Posts Tagged: The Toast

Just Doing It: A Conversation with Mallory Ortberg

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Mallory Ortberg discusses their new book, The Merry Spinster: Tales of Everyday Horror, what it means to be a self-taught writer, and questioning gender.

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Keeping It Real

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Sometimes God needs to cut the crap and level with his devotees. As we enter the final week of regular posts at The Toast, Mallory Ortberg has given us an updated translation of such moments: But you, son of man, can I just be honest with you for a minute? Do not be rebellious like that rebellious […]

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The Catch-22 of Representation

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Heroine Complex author Sarah Kuhn writes on her impulse as a child to dislike Jubilee, the Marvel superhero she was “supposed” to identify with as an Asian-American woman, and the pressures of creating representative characters for women of color in a marketplace with so few: Instead of worrying that the entertainment I consumed elevated bad […]

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Lost Languages

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When we can’t bear to look at the object of our desire straight-on, a metaphor becomes necessary. Over at The Toast, Iona Sharma throws herself into the study of Gaelic, contemplating its beauty and its dwindling use as she unpacks her complicated relationship with Hindi: Here’s how the story is supposed to end. That because […]

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Growing Up with ADHD

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Despite the narrative that we are over-diagnosing ADHD in children, symptoms of ADHD often go unrecognized in girls. At the Toast, Grace Lidinsky-Smith discusses navigating grade school with undiagnosed ADHD, her experiences with feelings of shame, and the impact of finally receiving treatment: I wanted to write this for my younger self, and for all […]

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(Attractive) Debut Novelists Earn Millions

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Emma Cline received $2m advance for The Girls, due out in June, which puts her near the top of a growing list of first-time writers with advances in the millions. Last year, City on Fire earned Garth Risk Hallberg a $2m advance. The allure of debut novelists isn’t always an economic issue: Given the amount of […]

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The Faces of The Face on the Milk Carton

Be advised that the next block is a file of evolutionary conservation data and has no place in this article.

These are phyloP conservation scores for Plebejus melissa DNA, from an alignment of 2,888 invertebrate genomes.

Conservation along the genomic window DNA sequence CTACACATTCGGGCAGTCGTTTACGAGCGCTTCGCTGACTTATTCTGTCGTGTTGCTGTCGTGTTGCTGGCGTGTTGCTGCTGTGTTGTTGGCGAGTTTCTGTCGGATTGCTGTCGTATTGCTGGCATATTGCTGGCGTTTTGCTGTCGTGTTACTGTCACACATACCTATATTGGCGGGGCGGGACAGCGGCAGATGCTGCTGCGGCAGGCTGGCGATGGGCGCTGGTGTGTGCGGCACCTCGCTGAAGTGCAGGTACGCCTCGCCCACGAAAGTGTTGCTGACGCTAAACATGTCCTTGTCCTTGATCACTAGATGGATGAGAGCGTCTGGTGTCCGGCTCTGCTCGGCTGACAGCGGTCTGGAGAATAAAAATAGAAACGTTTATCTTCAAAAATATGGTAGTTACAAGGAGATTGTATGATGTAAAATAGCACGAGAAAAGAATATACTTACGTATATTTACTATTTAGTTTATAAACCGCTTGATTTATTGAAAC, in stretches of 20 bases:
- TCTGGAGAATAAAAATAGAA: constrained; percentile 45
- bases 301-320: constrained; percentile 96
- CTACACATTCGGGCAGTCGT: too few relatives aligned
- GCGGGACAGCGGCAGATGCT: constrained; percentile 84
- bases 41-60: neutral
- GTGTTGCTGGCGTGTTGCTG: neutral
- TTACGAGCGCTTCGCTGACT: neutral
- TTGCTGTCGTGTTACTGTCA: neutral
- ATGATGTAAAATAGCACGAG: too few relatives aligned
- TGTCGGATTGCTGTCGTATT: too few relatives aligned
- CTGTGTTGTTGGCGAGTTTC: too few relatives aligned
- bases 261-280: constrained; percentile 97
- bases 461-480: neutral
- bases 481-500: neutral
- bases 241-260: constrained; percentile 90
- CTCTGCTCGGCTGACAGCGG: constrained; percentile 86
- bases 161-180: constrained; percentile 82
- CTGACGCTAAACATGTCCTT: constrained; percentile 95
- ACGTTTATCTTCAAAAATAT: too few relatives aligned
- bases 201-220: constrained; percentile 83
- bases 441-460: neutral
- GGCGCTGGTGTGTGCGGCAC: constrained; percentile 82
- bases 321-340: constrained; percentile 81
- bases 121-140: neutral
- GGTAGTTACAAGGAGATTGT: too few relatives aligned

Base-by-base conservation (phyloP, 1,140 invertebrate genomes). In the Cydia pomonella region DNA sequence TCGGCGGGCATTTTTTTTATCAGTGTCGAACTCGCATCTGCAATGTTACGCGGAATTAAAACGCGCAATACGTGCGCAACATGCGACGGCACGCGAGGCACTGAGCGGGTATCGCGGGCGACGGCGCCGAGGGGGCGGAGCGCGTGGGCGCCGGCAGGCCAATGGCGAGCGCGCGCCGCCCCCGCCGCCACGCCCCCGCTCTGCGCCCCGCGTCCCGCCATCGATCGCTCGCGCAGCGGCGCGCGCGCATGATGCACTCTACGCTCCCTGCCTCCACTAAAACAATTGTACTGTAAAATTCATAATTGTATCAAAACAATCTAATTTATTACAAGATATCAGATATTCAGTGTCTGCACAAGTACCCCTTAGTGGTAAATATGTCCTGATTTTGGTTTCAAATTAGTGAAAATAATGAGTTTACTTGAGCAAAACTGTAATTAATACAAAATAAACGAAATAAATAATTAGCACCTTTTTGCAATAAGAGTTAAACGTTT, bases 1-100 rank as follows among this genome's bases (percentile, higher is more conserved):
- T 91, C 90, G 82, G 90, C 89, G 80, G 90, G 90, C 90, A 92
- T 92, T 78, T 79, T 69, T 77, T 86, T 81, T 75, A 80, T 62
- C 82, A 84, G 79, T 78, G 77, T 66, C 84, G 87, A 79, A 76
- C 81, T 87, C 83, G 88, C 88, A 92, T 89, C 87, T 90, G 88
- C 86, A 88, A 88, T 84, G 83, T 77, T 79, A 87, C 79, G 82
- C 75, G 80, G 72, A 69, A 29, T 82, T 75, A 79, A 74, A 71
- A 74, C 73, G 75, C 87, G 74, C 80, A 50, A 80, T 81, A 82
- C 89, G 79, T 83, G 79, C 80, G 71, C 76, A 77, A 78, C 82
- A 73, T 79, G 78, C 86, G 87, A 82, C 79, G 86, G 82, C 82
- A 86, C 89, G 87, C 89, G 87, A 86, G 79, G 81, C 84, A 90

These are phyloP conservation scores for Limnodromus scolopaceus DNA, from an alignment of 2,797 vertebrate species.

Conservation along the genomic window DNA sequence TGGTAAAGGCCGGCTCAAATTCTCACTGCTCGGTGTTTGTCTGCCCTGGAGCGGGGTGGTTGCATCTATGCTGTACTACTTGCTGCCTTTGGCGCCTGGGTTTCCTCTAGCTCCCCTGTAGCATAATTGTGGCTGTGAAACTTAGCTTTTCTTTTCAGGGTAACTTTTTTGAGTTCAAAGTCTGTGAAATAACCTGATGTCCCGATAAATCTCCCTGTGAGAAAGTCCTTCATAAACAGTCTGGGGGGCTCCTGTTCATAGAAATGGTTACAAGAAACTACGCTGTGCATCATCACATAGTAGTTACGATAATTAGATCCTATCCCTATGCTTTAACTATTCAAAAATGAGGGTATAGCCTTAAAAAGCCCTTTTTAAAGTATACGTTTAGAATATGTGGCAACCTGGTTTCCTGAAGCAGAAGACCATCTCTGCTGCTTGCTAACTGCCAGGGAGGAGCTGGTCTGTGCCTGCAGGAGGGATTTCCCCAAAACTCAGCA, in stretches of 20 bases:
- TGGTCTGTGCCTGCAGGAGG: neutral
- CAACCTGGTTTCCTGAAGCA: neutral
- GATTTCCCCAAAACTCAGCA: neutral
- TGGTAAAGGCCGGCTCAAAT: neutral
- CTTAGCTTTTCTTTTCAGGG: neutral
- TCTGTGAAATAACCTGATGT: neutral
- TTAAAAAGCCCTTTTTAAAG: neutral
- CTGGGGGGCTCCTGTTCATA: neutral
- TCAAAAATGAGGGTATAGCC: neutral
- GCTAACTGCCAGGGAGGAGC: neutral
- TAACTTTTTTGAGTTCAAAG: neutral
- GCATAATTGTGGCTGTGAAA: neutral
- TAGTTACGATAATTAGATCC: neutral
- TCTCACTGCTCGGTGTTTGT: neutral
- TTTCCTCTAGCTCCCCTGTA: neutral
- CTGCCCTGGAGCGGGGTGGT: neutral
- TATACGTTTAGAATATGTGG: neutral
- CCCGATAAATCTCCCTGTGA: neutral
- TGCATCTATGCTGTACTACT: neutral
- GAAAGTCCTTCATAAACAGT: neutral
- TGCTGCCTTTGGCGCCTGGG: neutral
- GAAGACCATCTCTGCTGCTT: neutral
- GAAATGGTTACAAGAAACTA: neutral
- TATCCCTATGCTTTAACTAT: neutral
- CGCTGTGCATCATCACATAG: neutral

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The YA novel The Face on The Milk Carton has marked a thrilling yet disturbing rite of passage for many young readers over the past 25 years, iconic right down to its simple, haunting cover—which many of those readers could easily conjure from memory. Mallory Ortberg, literary comedian and maestro of The Toast, was one […]

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More Money, (Not) More Problems

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In a powerful and anecdotal essay at The Toast, Nicole Chung discusses how money-related anxiety has stayed with her into adulthood, and how disparity between her and her husband’s attitudes toward money influences the dynamic of their marriage: It makes it sound as though my money-related anxiety is nothing more than an unfortunate personality quirk, […]

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Tech Companies Profit While Writers Starve

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Digital media companies are suddenly worried about declining ad revenue, and the venture capitalists funding these companies have also turned off the faucet of cash as they realize that success stories like BuzzFeed and Mashable are not the unicorns everyone thought they were. Instead, the big winners have been the technology companies like Google and […]

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Why Are You On Your Knees? That Looks Boring

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In an essay for The Toast, Anne Marquette reveals the parallels between living as asexual and living as an atheist. In both cases, society surrounds you with guidelines to peak experiences—salvation, true love—that don’t apply to you. The only sensible thing to do is make up your own rules: There will always be a tension […]

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Building Your Dream Library

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For the daytime version of your library you need some natural light. How will your library illustrate the romance of pursuing knowledge if you can’t see dust particles floating in sunbeams? How are you going to achieve enlightenment without light? Book-lovers know all too well the struggle to find places to store all their books; who […]

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Our Literary Footpaths

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Over at The Toast, Rebecca Turkewitz writes about the intersections between literary geography and the real, from Joyce’s Dublin and Tolkien’s Middle Europe to Faulkner’s Mississippi and Munro’s Ontario—how we explore these places by walking through pages, and how they map to our homes and street corners.

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The Gift of Gratefulness

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The worst insult people hurl at adoptees is that they are “ungrateful” and should “go back” (to their “own” countries, to their old families). That is the moment when adoption becomes a gift—because that is the moment when it becomes clear that adoption belongs to people like the adoptive parent and not people like the […]

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